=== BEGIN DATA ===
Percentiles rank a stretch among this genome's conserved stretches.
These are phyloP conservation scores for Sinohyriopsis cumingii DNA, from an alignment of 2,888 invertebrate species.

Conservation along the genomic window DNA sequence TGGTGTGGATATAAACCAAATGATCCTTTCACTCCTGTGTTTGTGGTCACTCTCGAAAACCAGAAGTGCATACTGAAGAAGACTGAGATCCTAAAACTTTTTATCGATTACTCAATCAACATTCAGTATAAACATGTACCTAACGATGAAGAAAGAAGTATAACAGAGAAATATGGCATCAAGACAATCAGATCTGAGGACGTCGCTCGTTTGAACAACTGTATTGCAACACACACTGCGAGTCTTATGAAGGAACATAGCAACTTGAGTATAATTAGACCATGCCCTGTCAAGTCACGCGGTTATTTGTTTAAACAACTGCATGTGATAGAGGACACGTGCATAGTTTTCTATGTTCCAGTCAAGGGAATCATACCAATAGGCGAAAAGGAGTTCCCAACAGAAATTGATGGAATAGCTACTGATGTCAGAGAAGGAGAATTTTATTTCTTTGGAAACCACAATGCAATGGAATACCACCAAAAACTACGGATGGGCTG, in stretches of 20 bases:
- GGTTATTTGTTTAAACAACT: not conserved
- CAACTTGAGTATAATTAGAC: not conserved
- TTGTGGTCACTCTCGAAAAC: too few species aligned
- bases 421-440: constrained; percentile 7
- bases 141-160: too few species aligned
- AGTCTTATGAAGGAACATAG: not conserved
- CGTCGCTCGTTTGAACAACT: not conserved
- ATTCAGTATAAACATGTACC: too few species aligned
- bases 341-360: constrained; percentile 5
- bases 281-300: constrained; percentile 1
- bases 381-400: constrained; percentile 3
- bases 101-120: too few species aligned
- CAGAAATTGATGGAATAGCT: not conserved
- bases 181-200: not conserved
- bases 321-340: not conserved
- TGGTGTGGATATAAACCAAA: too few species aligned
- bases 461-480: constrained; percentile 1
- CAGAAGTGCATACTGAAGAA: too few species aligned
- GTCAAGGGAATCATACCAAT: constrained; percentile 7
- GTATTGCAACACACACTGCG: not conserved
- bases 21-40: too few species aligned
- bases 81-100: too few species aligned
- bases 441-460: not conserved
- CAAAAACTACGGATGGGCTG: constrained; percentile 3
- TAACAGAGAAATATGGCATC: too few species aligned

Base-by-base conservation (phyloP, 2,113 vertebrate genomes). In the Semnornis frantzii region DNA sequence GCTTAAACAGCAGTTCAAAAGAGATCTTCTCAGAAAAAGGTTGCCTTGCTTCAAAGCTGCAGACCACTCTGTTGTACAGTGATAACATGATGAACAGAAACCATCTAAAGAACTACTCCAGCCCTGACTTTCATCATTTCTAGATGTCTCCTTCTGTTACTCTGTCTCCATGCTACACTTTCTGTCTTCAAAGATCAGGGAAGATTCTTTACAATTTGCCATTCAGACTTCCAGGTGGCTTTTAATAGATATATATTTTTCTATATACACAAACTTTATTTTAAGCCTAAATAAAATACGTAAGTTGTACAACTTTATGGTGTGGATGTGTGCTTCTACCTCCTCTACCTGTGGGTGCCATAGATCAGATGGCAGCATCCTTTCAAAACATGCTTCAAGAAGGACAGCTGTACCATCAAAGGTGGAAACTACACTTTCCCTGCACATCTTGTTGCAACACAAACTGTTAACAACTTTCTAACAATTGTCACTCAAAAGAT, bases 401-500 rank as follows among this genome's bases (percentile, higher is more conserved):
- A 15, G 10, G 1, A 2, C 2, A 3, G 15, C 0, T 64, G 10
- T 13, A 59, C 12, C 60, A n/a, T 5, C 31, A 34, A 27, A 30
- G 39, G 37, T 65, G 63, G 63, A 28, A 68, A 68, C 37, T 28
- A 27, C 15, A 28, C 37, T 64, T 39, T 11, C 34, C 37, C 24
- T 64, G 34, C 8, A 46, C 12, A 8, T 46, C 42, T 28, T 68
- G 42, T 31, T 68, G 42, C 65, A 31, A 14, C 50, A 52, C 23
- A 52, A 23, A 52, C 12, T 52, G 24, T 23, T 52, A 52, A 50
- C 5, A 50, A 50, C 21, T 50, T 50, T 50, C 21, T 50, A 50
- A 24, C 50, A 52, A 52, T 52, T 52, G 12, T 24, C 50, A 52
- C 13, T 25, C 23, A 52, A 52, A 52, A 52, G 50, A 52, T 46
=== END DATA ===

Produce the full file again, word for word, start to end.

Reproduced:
Percentiles rank a stretch among this genome's conserved stretches.
These are phyloP conservation scores for Sinohyriopsis cumingii DNA, from an alignment of 2,888 invertebrate species.

Conservation along the genomic window DNA sequence TGGTGTGGATATAAACCAAATGATCCTTTCACTCCTGTGTTTGTGGTCACTCTCGAAAACCAGAAGTGCATACTGAAGAAGACTGAGATCCTAAAACTTTTTATCGATTACTCAATCAACATTCAGTATAAACATGTACCTAACGATGAAGAAAGAAGTATAACAGAGAAATATGGCATCAAGACAATCAGATCTGAGGACGTCGCTCGTTTGAACAACTGTATTGCAACACACACTGCGAGTCTTATGAAGGAACATAGCAACTTGAGTATAATTAGACCATGCCCTGTCAAGTCACGCGGTTATTTGTTTAAACAACTGCATGTGATAGAGGACACGTGCATAGTTTTCTATGTTCCAGTCAAGGGAATCATACCAATAGGCGAAAAGGAGTTCCCAACAGAAATTGATGGAATAGCTACTGATGTCAGAGAAGGAGAATTTTATTTCTTTGGAAACCACAATGCAATGGAATACCACCAAAAACTACGGATGGGCTG, in stretches of 20 bases:
- GGTTATTTGTTTAAACAACT: not conserved
- CAACTTGAGTATAATTAGAC: not conserved
- TTGTGGTCACTCTCGAAAAC: too few species aligned
- bases 421-440: constrained; percentile 7
- bases 141-160: too few species aligned
- AGTCTTATGAAGGAACATAG: not conserved
- CGTCGCTCGTTTGAACAACT: not conserved
- ATTCAGTATAAACATGTACC: too few species aligned
- bases 341-360: constrained; percentile 5
- bases 281-300: constrained; percentile 1
- bases 381-400: constrained; percentile 3
- bases 101-120: too few species aligned
- CAGAAATTGATGGAATAGCT: not conserved
- bases 181-200: not conserved
- bases 321-340: not conserved
- TGGTGTGGATATAAACCAAA: too few species aligned
- bases 461-480: constrained; percentile 1
- CAGAAGTGCATACTGAAGAA: too few species aligned
- GTCAAGGGAATCATACCAAT: constrained; percentile 7
- GTATTGCAACACACACTGCG: not conserved
- bases 21-40: too few species aligned
- bases 81-100: too few species aligned
- bases 441-460: not conserved
- CAAAAACTACGGATGGGCTG: constrained; percentile 3
- TAACAGAGAAATATGGCATC: too few species aligned

Base-by-base conservation (phyloP, 2,113 vertebrate genomes). In the Semnornis frantzii region DNA sequence GCTTAAACAGCAGTTCAAAAGAGATCTTCTCAGAAAAAGGTTGCCTTGCTTCAAAGCTGCAGACCACTCTGTTGTACAGTGATAACATGATGAACAGAAACCATCTAAAGAACTACTCCAGCCCTGACTTTCATCATTTCTAGATGTCTCCTTCTGTTACTCTGTCTCCATGCTACACTTTCTGTCTTCAAAGATCAGGGAAGATTCTTTACAATTTGCCATTCAGACTTCCAGGTGGCTTTTAATAGATATATATTTTTCTATATACACAAACTTTATTTTAAGCCTAAATAAAATACGTAAGTTGTACAACTTTATGGTGTGGATGTGTGCTTCTACCTCCTCTACCTGTGGGTGCCATAGATCAGATGGCAGCATCCTTTCAAAACATGCTTCAAGAAGGACAGCTGTACCATCAAAGGTGGAAACTACACTTTCCCTGCACATCTTGTTGCAACACAAACTGTTAACAACTTTCTAACAATTGTCACTCAAAAGAT, bases 401-500 rank as follows among this genome's bases (percentile, higher is more conserved):
- A 15, G 10, G 1, A 2, C 2, A 3, G 15, C 0, T 64, G 10
- T 13, A 59, C 12, C 60, A n/a, T 5, C 31, A 34, A 27, A 30
- G 39, G 37, T 65, G 63, G 63, A 28, A 68, A 68, C 37, T 28
- A 27, C 15, A 28, C 37, T 64, T 39, T 11, C 34, C 37, C 24
- T 64, G 34, C 8, A 46, C 12, A 8, T 46, C 42, T 28, T 68
- G 42, T 31, T 68, G 42, C 65, A 31, A 14, C 50, A 52, C 23
- A 52, A 23, A 52, C 12, T 52, G 24, T 23, T 52, A 52, A 50
- C 5, A 50, A 50, C 21, T 50, T 50, T 50, C 21, T 50, A 50
- A 24, C 50, A 52, A 52, T 52, T 52, G 12, T 24, C 50, A 52
- C 13, T 25, C 23, A 52, A 52, A 52, A 52, G 50, A 52, T 46